Monday, June 16, 2014

S&P:  Climate Change is a Global Mega-Trend with an Impact on Sovereign Creditworthiness

The Wall Street and Broad Street area, including the Stock Exchange (Credit: Click to enlarge.
On May 15th Standard & Poor’s Rating Services issued Climate Change is a Global Mega-Trend for Sovereign Risk, a report about the potential impacts of climate change on sovereign credit ratings of countries around the world.  In its report, S&P explains how the costs of inaction on climate change in response to increasing frequency and destructive force of extreme weather events will become large enough to adversely influence countries’ credit ratings.

S&P labels climate change as a new mega-trend that is increasingly part of public discussion on global economic risks.  The report makes it clear that our lack of understanding of climate change and the interconnected nature of ecological systems make it difficult to predict precisely if and when global warming and changing weather patterns will outweigh other economic trends or risks for most sovereign nations.  It particularly specifies three factors that make climate change a challenging problem to control.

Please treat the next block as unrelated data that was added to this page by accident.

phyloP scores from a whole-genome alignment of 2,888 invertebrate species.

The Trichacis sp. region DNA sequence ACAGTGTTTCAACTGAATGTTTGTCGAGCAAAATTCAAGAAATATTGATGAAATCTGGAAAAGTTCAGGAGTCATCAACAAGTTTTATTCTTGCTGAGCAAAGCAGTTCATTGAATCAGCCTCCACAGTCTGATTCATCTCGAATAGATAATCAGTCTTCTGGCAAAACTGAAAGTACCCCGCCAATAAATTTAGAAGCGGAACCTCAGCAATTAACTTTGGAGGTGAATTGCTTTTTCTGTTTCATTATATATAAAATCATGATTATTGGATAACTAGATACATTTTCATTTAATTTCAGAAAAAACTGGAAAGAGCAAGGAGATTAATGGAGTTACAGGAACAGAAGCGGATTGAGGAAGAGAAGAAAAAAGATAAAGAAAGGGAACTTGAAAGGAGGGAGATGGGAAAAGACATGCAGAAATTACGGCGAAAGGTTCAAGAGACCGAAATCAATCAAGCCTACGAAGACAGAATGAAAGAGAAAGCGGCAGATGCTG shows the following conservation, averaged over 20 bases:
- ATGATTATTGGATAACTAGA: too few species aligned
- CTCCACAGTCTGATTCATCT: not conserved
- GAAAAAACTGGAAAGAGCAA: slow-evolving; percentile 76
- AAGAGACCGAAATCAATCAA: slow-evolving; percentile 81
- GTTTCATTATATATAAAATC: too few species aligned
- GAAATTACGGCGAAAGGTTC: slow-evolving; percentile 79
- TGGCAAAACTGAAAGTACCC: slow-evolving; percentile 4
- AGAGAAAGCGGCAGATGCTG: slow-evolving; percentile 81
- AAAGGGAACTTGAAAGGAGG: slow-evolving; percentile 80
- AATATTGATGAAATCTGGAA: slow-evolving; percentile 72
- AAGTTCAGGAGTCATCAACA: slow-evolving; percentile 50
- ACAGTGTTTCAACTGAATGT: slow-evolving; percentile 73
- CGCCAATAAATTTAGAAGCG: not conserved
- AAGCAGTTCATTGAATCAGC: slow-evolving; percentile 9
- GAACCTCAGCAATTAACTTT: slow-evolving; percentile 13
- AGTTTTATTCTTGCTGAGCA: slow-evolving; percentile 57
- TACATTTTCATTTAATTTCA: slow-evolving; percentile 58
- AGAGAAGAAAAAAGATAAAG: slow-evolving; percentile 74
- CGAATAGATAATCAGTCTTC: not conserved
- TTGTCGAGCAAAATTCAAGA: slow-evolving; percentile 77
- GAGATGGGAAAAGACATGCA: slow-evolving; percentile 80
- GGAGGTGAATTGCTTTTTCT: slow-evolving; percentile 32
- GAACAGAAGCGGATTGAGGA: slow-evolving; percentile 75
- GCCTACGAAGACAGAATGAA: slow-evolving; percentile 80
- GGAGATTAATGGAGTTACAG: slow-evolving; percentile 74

• First, the inherent intricacy of science provides a wide array of possible outcomes and interpretations which leave significant uncertainties and controversies about how climate change will impact national economies and financial systems.  Since the benefits from taking remedial measures lie in the distant future whereas the immediate consequences of taking action are unpopular among current electorates, the uncertainty about future climatic conditions hinders political action.
  • Second, the nature of global collective action leads to the famous prisoner’s dilemma.   Due to the global character of climate change, most benefits from sacrificial efforts of individual societies to respond to climate change will accrue to other nations, resulting in an incentive structure that leads to uncooperative outcomes and to little effective risk mitigation.
  • Third, the expectation of disproportionate impact on poorer countries with less clout in international negotiations further exacerbates the international coordination problem.
S&P:  Climate Change is a Global Mega-Trend with an Impact on Sovereign Creditworthiness

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